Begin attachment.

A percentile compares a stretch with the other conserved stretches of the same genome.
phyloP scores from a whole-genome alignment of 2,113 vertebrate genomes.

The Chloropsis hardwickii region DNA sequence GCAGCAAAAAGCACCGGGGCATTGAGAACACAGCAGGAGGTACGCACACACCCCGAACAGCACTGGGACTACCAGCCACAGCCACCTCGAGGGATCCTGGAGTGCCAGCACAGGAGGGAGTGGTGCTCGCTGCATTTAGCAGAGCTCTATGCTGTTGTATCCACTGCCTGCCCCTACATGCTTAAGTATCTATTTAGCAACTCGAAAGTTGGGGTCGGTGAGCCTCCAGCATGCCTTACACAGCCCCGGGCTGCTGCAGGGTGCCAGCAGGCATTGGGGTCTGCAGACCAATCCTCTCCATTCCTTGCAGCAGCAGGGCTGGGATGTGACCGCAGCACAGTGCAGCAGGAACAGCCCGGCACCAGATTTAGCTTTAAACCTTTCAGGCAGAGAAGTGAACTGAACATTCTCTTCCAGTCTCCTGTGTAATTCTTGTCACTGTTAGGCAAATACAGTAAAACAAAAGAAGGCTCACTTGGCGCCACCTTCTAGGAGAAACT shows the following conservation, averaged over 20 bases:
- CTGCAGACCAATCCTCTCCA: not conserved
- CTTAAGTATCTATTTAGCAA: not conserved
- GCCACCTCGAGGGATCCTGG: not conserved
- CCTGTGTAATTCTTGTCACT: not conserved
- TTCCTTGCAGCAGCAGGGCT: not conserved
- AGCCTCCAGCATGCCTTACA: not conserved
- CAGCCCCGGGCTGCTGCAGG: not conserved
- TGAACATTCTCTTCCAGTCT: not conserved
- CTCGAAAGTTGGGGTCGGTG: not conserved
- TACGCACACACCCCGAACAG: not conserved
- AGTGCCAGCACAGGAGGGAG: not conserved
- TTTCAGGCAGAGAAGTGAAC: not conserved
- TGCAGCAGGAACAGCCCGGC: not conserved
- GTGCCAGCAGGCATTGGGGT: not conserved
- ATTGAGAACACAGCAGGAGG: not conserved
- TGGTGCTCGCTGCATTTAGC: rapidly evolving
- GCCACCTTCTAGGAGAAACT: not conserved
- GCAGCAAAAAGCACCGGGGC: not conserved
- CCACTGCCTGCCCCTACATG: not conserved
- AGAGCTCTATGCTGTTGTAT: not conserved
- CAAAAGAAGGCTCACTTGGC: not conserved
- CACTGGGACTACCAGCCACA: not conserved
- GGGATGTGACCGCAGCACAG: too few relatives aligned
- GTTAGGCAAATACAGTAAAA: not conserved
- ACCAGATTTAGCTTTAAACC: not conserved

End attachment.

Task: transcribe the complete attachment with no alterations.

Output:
A percentile compares a stretch with the other conserved stretches of the same genome.
phyloP scores from a whole-genome alignment of 2,113 vertebrate genomes.

The Chloropsis hardwickii region DNA sequence GCAGCAAAAAGCACCGGGGCATTGAGAACACAGCAGGAGGTACGCACACACCCCGAACAGCACTGGGACTACCAGCCACAGCCACCTCGAGGGATCCTGGAGTGCCAGCACAGGAGGGAGTGGTGCTCGCTGCATTTAGCAGAGCTCTATGCTGTTGTATCCACTGCCTGCCCCTACATGCTTAAGTATCTATTTAGCAACTCGAAAGTTGGGGTCGGTGAGCCTCCAGCATGCCTTACACAGCCCCGGGCTGCTGCAGGGTGCCAGCAGGCATTGGGGTCTGCAGACCAATCCTCTCCATTCCTTGCAGCAGCAGGGCTGGGATGTGACCGCAGCACAGTGCAGCAGGAACAGCCCGGCACCAGATTTAGCTTTAAACCTTTCAGGCAGAGAAGTGAACTGAACATTCTCTTCCAGTCTCCTGTGTAATTCTTGTCACTGTTAGGCAAATACAGTAAAACAAAAGAAGGCTCACTTGGCGCCACCTTCTAGGAGAAACT shows the following conservation, averaged over 20 bases:
- CTGCAGACCAATCCTCTCCA: not conserved
- CTTAAGTATCTATTTAGCAA: not conserved
- GCCACCTCGAGGGATCCTGG: not conserved
- CCTGTGTAATTCTTGTCACT: not conserved
- TTCCTTGCAGCAGCAGGGCT: not conserved
- AGCCTCCAGCATGCCTTACA: not conserved
- CAGCCCCGGGCTGCTGCAGG: not conserved
- TGAACATTCTCTTCCAGTCT: not conserved
- CTCGAAAGTTGGGGTCGGTG: not conserved
- TACGCACACACCCCGAACAG: not conserved
- AGTGCCAGCACAGGAGGGAG: not conserved
- TTTCAGGCAGAGAAGTGAAC: not conserved
- TGCAGCAGGAACAGCCCGGC: not conserved
- GTGCCAGCAGGCATTGGGGT: not conserved
- ATTGAGAACACAGCAGGAGG: not conserved
- TGGTGCTCGCTGCATTTAGC: rapidly evolving
- GCCACCTTCTAGGAGAAACT: not conserved
- GCAGCAAAAAGCACCGGGGC: not conserved
- CCACTGCCTGCCCCTACATG: not conserved
- AGAGCTCTATGCTGTTGTAT: not conserved
- CAAAAGAAGGCTCACTTGGC: not conserved
- CACTGGGACTACCAGCCACA: not conserved
- GGGATGTGACCGCAGCACAG: too few relatives aligned
- GTTAGGCAAATACAGTAAAA: not conserved
- ACCAGATTTAGCTTTAAACC: not conserved